The silence is deafening. President George Bush has done absolutely nothing. Nor has his Department of Justice, or local United States Attorneys. Congress--always so swift to hold hearings on any topic that will grab headlines--has sat on its hands. They can't get enough of regulating the Internet to protect children against pornography that may lead to harm, but they cannot begin to even think about bringing a religious institution to account for actually harming thousands of children. Once again, were the Church a day care center chain, we would have had more hearings in Congress than C-Span could cover. The Governors, who oversee their Attorneys General, are not standing up for the rights of children. Many state legislatures have taken a "wait and see" attitude toward legislative reform on these issues.

A few state prosecutors - like those in Massachusetts, New York, and New Hampshire - have gathered information that is soul-shattering and at least published it. But they have issued no indictments.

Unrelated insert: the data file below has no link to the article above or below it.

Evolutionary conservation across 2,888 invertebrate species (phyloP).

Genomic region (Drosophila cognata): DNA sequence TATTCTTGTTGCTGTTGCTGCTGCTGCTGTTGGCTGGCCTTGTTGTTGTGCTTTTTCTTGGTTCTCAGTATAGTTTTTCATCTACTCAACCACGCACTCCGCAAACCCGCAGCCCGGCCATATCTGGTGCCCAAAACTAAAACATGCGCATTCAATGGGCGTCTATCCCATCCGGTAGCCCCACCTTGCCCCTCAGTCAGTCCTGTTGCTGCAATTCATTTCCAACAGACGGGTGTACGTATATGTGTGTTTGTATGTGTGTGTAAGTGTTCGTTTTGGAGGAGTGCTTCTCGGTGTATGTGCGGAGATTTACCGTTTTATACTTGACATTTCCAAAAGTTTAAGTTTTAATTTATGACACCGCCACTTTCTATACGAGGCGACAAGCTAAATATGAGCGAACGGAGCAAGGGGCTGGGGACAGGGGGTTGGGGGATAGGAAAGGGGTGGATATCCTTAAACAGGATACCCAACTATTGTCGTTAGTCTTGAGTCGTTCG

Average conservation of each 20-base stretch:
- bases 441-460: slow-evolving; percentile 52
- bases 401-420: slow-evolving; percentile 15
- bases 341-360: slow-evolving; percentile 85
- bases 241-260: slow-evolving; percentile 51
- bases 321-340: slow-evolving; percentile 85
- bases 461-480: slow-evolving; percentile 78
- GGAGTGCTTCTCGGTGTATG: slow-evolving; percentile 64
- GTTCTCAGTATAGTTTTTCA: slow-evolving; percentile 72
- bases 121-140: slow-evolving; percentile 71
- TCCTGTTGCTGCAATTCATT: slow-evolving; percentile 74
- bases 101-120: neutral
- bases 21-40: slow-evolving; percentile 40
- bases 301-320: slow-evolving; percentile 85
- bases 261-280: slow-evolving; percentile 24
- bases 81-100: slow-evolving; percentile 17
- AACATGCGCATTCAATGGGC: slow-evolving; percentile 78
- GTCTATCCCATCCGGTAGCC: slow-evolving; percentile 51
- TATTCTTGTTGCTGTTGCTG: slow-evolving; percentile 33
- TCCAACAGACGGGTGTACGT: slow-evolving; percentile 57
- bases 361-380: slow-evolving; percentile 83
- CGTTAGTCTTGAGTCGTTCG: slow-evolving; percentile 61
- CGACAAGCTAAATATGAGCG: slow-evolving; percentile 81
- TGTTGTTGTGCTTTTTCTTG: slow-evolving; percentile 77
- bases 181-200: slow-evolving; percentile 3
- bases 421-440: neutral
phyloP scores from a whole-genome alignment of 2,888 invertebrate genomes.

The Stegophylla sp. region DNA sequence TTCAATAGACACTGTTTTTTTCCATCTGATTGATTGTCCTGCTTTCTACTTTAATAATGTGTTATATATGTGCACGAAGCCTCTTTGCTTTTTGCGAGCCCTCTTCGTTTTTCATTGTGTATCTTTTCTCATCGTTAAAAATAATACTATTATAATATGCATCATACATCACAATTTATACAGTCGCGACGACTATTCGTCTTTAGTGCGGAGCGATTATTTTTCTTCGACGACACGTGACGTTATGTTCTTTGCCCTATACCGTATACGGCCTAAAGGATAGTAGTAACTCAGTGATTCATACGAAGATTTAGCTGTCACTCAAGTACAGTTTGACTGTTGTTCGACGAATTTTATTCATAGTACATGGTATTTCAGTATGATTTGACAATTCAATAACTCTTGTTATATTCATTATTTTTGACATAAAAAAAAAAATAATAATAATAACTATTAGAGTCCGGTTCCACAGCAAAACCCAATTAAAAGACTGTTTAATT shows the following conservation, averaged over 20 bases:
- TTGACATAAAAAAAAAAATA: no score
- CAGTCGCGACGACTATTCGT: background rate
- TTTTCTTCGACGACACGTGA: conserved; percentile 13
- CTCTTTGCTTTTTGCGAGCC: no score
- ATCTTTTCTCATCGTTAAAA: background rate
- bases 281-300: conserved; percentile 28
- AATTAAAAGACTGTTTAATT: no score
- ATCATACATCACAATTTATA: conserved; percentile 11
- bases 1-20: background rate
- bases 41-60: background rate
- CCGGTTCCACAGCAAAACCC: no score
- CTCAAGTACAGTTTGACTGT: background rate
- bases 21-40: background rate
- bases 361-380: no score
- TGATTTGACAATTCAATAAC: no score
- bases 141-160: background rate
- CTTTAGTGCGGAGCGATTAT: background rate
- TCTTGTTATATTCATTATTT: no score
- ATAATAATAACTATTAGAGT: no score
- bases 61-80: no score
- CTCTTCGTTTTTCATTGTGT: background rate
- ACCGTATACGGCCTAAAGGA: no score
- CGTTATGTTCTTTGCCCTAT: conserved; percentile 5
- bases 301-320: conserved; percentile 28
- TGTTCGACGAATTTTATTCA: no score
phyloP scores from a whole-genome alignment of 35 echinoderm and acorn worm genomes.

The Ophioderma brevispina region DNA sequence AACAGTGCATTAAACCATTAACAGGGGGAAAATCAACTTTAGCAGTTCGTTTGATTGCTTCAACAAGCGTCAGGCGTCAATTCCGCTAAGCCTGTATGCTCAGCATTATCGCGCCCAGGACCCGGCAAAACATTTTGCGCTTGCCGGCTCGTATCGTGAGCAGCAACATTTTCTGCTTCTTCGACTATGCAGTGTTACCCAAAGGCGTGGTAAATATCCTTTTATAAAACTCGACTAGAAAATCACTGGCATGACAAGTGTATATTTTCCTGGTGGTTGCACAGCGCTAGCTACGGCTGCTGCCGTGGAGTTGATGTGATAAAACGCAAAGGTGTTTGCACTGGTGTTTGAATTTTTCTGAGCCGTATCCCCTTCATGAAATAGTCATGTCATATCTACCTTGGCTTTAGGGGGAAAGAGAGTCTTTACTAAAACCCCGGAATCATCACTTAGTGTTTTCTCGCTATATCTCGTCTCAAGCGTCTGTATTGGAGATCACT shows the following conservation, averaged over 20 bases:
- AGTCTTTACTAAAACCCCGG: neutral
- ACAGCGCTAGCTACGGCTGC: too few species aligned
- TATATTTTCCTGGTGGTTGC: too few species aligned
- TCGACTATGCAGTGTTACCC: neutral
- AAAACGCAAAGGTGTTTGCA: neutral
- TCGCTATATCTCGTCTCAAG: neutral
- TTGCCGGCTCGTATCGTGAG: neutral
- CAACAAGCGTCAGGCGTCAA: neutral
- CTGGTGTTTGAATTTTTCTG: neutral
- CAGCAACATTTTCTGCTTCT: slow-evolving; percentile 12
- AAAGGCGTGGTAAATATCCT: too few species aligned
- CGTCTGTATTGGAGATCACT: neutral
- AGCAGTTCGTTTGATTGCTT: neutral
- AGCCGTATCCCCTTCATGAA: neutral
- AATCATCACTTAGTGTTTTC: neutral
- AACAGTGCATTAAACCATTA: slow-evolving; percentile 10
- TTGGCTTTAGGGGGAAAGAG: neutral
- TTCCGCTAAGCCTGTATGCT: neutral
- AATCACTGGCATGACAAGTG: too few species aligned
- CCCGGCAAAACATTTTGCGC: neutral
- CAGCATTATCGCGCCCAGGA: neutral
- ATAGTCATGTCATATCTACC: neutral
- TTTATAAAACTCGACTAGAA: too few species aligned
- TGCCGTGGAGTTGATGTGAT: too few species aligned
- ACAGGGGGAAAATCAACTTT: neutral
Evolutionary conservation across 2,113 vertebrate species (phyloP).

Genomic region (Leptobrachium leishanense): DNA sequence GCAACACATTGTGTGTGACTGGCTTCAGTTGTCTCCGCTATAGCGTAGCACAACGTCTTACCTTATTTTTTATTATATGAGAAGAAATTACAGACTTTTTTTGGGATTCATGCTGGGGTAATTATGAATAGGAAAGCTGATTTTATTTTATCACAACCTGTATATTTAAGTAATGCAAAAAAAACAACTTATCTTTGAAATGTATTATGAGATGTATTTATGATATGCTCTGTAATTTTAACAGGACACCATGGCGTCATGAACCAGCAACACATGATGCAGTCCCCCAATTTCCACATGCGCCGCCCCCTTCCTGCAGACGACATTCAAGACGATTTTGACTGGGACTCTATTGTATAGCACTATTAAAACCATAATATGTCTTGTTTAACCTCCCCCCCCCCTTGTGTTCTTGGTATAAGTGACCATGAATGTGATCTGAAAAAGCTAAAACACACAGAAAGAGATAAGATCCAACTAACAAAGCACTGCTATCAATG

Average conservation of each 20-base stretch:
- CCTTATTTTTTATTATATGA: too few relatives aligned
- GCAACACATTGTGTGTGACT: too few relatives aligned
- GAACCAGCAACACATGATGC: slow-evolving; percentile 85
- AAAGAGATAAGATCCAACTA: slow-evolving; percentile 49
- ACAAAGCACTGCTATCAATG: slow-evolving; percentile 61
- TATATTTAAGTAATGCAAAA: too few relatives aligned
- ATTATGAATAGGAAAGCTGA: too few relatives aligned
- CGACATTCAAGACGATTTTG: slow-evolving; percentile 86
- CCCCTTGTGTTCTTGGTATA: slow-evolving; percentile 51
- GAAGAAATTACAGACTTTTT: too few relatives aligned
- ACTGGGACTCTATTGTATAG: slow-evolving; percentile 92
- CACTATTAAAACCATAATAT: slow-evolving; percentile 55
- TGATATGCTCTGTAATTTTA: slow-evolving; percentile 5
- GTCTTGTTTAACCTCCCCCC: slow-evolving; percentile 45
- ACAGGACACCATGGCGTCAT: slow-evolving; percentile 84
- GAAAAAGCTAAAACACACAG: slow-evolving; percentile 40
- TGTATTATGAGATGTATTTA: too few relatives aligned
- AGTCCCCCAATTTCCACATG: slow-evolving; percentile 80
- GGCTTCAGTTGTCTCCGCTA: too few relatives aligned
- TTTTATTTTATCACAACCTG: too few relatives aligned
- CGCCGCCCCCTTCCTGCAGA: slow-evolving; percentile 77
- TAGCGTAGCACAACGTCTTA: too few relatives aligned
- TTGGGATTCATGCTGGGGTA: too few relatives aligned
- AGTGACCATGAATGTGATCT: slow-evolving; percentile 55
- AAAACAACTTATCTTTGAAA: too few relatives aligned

Heroes are few, but the potential still exists. In California, District Attorney Steve Cooley impaneled a grand jury, but the archdiocese is resisting discovery mightily. Cleveland, Ohio prosecutor William Mason leveled charges against a retired priest and six former employees of a church-run home for troubled youth. Hamilton County Ohio prosecutor Mike Allen has been fighting to get documents from the archdiocese on the issue; one priest and on ex-priest have been indicted so far.

Meanwhile, District Attorney Lynne Abraham in Philadelphia asked for an extension for her grand jury investigating the scandal. There, the Church's claim that there are only 35 known victims hardly jibes with the numbers coming out of Boston. A report is due by year's end.

The Church's Weak Defenses Offer No Reason Not To Prosecute

Meanwhile, the Church has offered a few, exceptionally weak arguments against prosecution. But none holds water.

The Church has stated that the number of pedophiles in the Church is no greater than in the general society. That seems untrue. The Boston numbers indicate otherwise; experts say about 2 percent of the general society may be inclined to abuse children. In the Massachusetts church, the number is more like 6-10 percent. Moreover, it is irrelevant.